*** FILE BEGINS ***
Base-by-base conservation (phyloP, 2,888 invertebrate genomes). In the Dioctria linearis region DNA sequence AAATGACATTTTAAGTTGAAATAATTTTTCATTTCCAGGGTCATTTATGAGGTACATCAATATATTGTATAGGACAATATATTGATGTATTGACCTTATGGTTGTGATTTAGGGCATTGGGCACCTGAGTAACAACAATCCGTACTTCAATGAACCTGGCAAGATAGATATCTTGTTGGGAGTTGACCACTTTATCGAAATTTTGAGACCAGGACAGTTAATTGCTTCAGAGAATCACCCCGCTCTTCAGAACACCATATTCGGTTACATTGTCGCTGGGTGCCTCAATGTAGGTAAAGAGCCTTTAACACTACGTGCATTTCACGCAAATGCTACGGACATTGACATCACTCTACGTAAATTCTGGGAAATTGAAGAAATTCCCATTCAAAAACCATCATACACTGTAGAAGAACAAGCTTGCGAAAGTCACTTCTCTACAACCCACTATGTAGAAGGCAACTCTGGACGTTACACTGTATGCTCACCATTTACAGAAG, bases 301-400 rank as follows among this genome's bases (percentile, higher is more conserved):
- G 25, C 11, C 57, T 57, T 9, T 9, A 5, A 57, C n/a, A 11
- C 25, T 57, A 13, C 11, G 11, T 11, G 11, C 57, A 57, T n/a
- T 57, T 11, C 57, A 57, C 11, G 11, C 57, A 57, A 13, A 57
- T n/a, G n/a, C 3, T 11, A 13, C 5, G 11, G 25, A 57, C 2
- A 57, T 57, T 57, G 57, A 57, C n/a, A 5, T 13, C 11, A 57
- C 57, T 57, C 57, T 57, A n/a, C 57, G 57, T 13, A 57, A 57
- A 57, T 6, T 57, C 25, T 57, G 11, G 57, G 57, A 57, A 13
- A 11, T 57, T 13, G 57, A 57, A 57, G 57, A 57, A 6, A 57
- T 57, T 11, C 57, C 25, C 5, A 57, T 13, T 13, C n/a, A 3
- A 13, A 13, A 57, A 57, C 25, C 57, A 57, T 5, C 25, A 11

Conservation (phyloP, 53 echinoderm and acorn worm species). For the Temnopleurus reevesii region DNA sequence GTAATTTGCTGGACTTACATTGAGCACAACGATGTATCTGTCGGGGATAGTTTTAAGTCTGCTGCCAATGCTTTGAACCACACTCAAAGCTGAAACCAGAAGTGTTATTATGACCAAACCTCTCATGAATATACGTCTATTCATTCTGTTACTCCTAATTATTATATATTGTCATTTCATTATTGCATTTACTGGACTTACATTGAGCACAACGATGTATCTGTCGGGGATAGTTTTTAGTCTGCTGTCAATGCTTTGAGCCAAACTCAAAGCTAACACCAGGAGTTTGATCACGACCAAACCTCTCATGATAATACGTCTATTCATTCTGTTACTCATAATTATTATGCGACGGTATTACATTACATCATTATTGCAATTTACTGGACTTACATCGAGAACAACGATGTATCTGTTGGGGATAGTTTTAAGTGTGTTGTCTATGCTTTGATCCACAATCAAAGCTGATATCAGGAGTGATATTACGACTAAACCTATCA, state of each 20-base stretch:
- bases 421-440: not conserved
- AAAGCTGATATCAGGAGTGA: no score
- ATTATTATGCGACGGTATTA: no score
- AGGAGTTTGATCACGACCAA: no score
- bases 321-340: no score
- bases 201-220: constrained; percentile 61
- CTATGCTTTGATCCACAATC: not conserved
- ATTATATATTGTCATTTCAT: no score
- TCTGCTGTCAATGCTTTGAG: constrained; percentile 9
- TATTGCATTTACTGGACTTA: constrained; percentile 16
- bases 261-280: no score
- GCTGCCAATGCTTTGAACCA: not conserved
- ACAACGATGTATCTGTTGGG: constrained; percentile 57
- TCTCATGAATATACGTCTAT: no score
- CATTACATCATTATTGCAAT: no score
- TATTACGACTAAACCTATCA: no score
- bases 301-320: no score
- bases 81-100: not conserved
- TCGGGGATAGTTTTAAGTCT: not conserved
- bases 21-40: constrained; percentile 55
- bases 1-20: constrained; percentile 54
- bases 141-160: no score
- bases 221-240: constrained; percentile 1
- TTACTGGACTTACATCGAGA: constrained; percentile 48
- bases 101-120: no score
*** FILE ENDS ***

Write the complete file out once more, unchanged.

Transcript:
Base-by-base conservation (phyloP, 2,888 invertebrate genomes). In the Dioctria linearis region DNA sequence AAATGACATTTTAAGTTGAAATAATTTTTCATTTCCAGGGTCATTTATGAGGTACATCAATATATTGTATAGGACAATATATTGATGTATTGACCTTATGGTTGTGATTTAGGGCATTGGGCACCTGAGTAACAACAATCCGTACTTCAATGAACCTGGCAAGATAGATATCTTGTTGGGAGTTGACCACTTTATCGAAATTTTGAGACCAGGACAGTTAATTGCTTCAGAGAATCACCCCGCTCTTCAGAACACCATATTCGGTTACATTGTCGCTGGGTGCCTCAATGTAGGTAAAGAGCCTTTAACACTACGTGCATTTCACGCAAATGCTACGGACATTGACATCACTCTACGTAAATTCTGGGAAATTGAAGAAATTCCCATTCAAAAACCATCATACACTGTAGAAGAACAAGCTTGCGAAAGTCACTTCTCTACAACCCACTATGTAGAAGGCAACTCTGGACGTTACACTGTATGCTCACCATTTACAGAAG, bases 301-400 rank as follows among this genome's bases (percentile, higher is more conserved):
- G 25, C 11, C 57, T 57, T 9, T 9, A 5, A 57, C n/a, A 11
- C 25, T 57, A 13, C 11, G 11, T 11, G 11, C 57, A 57, T n/a
- T 57, T 11, C 57, A 57, C 11, G 11, C 57, A 57, A 13, A 57
- T n/a, G n/a, C 3, T 11, A 13, C 5, G 11, G 25, A 57, C 2
- A 57, T 57, T 57, G 57, A 57, C n/a, A 5, T 13, C 11, A 57
- C 57, T 57, C 57, T 57, A n/a, C 57, G 57, T 13, A 57, A 57
- A 57, T 6, T 57, C 25, T 57, G 11, G 57, G 57, A 57, A 13
- A 11, T 57, T 13, G 57, A 57, A 57, G 57, A 57, A 6, A 57
- T 57, T 11, C 57, C 25, C 5, A 57, T 13, T 13, C n/a, A 3
- A 13, A 13, A 57, A 57, C 25, C 57, A 57, T 5, C 25, A 11

Conservation (phyloP, 53 echinoderm and acorn worm species). For the Temnopleurus reevesii region DNA sequence GTAATTTGCTGGACTTACATTGAGCACAACGATGTATCTGTCGGGGATAGTTTTAAGTCTGCTGCCAATGCTTTGAACCACACTCAAAGCTGAAACCAGAAGTGTTATTATGACCAAACCTCTCATGAATATACGTCTATTCATTCTGTTACTCCTAATTATTATATATTGTCATTTCATTATTGCATTTACTGGACTTACATTGAGCACAACGATGTATCTGTCGGGGATAGTTTTTAGTCTGCTGTCAATGCTTTGAGCCAAACTCAAAGCTAACACCAGGAGTTTGATCACGACCAAACCTCTCATGATAATACGTCTATTCATTCTGTTACTCATAATTATTATGCGACGGTATTACATTACATCATTATTGCAATTTACTGGACTTACATCGAGAACAACGATGTATCTGTTGGGGATAGTTTTAAGTGTGTTGTCTATGCTTTGATCCACAATCAAAGCTGATATCAGGAGTGATATTACGACTAAACCTATCA, state of each 20-base stretch:
- bases 421-440: not conserved
- AAAGCTGATATCAGGAGTGA: no score
- ATTATTATGCGACGGTATTA: no score
- AGGAGTTTGATCACGACCAA: no score
- bases 321-340: no score
- bases 201-220: constrained; percentile 61
- CTATGCTTTGATCCACAATC: not conserved
- ATTATATATTGTCATTTCAT: no score
- TCTGCTGTCAATGCTTTGAG: constrained; percentile 9
- TATTGCATTTACTGGACTTA: constrained; percentile 16
- bases 261-280: no score
- GCTGCCAATGCTTTGAACCA: not conserved
- ACAACGATGTATCTGTTGGG: constrained; percentile 57
- TCTCATGAATATACGTCTAT: no score
- CATTACATCATTATTGCAAT: no score
- TATTACGACTAAACCTATCA: no score
- bases 301-320: no score
- bases 81-100: not conserved
- TCGGGGATAGTTTTAAGTCT: not conserved
- bases 21-40: constrained; percentile 55
- bases 1-20: constrained; percentile 54
- bases 141-160: no score
- bases 221-240: constrained; percentile 1
- TTACTGGACTTACATCGAGA: constrained; percentile 48
- bases 101-120: no score